(Bangkok) – Singapore’s parliament should reject proposed revisions to the Criminal Law (Temporary Provisions) Act extending detention without trial and allow the law to lapse, Human Rights Watch said in a January 31, 2018 letter to members of parliament that was released today.
The proposed amendments would extend the statute, enacted as a “temporary” measure in 1955, for the 14th time. It would also eliminate the already very limited judicial review of detention orders currently permitted under Singapore law.
“Singapore’s parliament should be eliminating, not extending, a law that for six decades has been used to detain people indefinitely without trial,” said Brad Adams, Asia director. “Allowing long-term detention for criminal acts on the say-so of government officials instead of prosecuting suspects in the courts has been an open invitation to serious abuse of power.”
Under section 30 of the act, the home affairs minister may, with the consent of the public prosecutor, order a person detained for up to 12 months if the minister is satisfied that the person “has been associated with activities of a criminal nature,” and “that it is necessary that the person be detained in the interests of public safety, peace and good order.” The president may extend the detention for up to 12 months.
There appears to be no limit to the number of times detention can be extended or the length of time a person may be detained without trial. When section 30 was introduced in 1958, the government asserted that it was a “temporary” measure necessary to combat a wave of gang-related crime that had left witnesses afraid to testify.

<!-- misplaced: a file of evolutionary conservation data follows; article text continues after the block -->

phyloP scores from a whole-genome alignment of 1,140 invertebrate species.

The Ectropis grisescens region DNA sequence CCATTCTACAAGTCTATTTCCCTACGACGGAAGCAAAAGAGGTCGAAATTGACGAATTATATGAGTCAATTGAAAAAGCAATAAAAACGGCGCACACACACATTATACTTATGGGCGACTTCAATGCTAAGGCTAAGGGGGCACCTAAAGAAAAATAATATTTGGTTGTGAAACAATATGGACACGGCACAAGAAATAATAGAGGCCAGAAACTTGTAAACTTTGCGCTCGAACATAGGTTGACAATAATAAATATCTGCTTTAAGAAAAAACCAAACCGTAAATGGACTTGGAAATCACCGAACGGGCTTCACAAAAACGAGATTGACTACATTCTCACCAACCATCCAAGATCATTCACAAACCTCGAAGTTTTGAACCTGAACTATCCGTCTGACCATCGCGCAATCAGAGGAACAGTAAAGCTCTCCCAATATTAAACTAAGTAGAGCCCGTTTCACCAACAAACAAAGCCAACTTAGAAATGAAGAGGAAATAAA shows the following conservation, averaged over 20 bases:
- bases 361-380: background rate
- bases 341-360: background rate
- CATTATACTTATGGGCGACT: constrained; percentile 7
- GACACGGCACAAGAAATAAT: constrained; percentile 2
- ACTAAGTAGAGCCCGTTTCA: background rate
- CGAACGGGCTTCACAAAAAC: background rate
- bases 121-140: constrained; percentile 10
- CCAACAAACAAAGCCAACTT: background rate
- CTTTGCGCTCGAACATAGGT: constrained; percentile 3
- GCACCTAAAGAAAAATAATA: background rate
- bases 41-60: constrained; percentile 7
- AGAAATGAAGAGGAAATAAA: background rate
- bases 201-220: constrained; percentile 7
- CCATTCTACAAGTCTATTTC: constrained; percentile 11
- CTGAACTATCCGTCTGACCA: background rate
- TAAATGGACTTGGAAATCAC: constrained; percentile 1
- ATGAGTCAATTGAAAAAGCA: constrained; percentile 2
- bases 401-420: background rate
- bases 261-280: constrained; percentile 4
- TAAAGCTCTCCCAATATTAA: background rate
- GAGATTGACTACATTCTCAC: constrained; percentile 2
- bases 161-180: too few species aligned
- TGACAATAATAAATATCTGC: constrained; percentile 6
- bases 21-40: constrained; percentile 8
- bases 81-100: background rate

Detention without trial is an extreme measure that can rarely be justified under international law. In the exceptional circumstances in which the government can demonstrate that an individual poses a direct threat that cannot be addressed by alternative measures, prompt and regular review by a court or other independent tribunal is essential to prevent arbitrary detention.
The United Nations Body of Principles for the Protection of All Persons under Any Form of Detention or Imprisonment, adopted by the UN General Assembly in 1988, provides that no one shall be kept in detention without an effective opportunity to be heard promptly by a “judicial or other authority,” defined as one “whose status and tenure should afford the strongest possible guarantees of competence, impartiality and independence.”
The act does not provide for judicial review, and the bill pending before parliament would eliminate the already very limited judicial review of detention orders under Singapore law by adding a section that provides that the minister’s decision is “final.” Under the act, the only “review” of the minister’s decision is by a government-appointed advisory committee, to which the minister’s decision must be referred within 28 days. The advisory committee has no power to reverse the minister’s decision, but only to make recommendations to the president, who can cancel or confirm the order. Such executive branch “review” is not sufficiently independent to replace judicial review.
“While the Singaporean government claims that detention without trial is needed for a wide range of offenses to protect witnesses who are afraid to testify, other countries prosecute such cases without denying defendants their basic due process rights,” Adams said. “Singapore should finally recognize that criminal detention without trial has no place in a modern rights-respecting country.”